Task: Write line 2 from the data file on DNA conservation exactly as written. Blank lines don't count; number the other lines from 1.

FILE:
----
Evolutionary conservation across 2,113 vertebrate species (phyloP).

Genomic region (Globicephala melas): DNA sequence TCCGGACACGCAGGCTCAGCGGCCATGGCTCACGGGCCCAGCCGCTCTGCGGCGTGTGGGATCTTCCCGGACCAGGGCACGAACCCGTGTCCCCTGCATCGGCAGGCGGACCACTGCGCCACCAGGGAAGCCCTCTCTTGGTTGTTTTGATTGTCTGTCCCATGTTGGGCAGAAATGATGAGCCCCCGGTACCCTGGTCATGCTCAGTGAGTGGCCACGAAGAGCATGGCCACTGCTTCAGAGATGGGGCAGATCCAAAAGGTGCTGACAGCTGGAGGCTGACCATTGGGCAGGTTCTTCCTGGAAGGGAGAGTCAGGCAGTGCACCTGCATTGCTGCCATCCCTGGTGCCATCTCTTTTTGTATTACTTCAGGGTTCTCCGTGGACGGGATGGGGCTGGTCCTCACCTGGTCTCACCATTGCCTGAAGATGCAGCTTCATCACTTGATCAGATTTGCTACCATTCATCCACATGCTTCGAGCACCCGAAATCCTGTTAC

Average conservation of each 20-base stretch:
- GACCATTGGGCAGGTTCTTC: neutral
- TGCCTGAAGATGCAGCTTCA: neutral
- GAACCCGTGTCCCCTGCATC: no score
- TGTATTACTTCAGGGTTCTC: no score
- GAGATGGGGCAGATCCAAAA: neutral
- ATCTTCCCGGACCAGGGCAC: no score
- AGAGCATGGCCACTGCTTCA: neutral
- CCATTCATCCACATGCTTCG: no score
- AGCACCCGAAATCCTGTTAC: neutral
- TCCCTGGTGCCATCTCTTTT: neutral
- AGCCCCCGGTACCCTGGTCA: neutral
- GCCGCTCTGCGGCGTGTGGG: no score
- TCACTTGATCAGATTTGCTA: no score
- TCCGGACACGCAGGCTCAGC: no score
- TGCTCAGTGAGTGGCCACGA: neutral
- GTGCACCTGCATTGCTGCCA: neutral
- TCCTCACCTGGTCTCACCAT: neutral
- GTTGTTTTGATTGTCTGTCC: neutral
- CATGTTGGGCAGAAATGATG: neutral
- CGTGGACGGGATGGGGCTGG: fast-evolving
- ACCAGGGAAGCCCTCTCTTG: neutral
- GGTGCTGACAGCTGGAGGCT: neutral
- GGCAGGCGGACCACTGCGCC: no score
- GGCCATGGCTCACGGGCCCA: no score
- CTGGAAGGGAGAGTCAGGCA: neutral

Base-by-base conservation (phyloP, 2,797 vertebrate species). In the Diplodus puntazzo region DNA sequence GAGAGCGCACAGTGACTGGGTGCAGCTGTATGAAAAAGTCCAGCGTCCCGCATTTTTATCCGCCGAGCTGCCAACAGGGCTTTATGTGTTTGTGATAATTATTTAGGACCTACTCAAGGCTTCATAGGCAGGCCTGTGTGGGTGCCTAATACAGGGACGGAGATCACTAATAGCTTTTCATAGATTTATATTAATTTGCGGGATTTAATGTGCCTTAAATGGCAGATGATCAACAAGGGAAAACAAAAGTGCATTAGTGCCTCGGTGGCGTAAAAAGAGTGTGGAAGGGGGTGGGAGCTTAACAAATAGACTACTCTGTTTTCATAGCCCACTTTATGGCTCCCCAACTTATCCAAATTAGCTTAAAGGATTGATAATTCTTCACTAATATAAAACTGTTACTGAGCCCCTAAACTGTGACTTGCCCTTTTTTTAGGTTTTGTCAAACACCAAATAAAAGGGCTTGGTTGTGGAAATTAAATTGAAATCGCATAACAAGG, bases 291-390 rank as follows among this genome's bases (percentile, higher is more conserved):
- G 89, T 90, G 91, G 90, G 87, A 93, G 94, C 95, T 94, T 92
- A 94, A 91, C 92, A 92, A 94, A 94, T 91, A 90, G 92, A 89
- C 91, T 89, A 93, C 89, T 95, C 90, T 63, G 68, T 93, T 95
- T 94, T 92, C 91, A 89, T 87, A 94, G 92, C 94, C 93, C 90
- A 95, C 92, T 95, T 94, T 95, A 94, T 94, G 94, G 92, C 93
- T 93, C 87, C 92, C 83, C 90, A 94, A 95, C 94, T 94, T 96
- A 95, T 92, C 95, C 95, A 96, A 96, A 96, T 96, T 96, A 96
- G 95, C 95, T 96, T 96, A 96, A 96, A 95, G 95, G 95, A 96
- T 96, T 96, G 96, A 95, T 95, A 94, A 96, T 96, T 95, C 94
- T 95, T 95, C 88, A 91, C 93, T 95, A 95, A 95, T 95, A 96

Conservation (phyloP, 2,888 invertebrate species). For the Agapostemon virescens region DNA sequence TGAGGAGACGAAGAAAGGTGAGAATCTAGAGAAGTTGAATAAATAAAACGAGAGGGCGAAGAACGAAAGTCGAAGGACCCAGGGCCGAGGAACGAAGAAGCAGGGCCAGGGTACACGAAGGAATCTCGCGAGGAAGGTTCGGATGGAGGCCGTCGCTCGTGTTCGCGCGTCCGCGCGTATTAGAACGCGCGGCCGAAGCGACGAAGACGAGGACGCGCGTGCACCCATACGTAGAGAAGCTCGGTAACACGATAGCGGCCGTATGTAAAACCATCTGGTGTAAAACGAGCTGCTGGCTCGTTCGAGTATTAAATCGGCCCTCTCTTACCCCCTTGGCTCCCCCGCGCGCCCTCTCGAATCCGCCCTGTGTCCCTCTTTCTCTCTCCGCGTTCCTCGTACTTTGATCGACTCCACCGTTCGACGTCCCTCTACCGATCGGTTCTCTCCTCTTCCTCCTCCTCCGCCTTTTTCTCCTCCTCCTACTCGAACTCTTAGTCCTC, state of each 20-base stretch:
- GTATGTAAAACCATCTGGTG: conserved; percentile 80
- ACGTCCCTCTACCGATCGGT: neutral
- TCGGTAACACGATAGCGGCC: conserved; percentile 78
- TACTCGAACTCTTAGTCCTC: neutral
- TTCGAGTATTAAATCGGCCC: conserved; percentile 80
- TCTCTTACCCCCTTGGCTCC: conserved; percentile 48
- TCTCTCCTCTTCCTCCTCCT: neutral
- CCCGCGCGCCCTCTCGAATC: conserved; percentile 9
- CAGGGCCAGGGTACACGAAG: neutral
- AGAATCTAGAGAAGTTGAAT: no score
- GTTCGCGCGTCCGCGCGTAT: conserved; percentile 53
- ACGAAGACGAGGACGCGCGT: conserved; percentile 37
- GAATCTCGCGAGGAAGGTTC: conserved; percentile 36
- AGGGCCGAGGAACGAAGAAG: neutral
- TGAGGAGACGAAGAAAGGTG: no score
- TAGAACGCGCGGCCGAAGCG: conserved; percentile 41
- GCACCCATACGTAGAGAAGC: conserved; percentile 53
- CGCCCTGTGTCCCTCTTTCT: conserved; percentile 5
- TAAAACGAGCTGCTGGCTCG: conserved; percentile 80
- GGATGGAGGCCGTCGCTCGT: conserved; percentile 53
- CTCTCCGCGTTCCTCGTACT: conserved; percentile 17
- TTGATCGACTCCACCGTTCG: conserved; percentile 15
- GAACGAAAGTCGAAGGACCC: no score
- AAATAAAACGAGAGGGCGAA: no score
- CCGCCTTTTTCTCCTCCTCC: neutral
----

Genomic region (Globicephala melas): DNA sequence TCCGGACACGCAGGCTCAGCGGCCATGGCTCACGGGCCCAGCCGCTCTGCGGCGTGTGGGATCTTCCCGGACCAGGGCACGAACCCGTGTCCCCTGCATCGGCAGGCGGACCACTGCGCCACCAGGGAAGCCCTCTCTTGGTTGTTTTGATTGTCTGTCCCATGTTGGGCAGAAATGATGAGCCCCCGGTACCCTGGTCATGCTCAGTGAGTGGCCACGAAGAGCATGGCCACTGCTTCAGAGATGGGGCAGATCCAAAAGGTGCTGACAGCTGGAGGCTGACCATTGGGCAGGTTCTTCCTGGAAGGGAGAGTCAGGCAGTGCACCTGCATTGCTGCCATCCCTGGTGCCATCTCTTTTTGTATTACTTCAGGGTTCTCCGTGGACGGGATGGGGCTGGTCCTCACCTGGTCTCACCATTGCCTGAAGATGCAGCTTCATCACTTGATCAGATTTGCTACCATTCATCCACATGCTTCGAGCACCCGAAATCCTGTTAC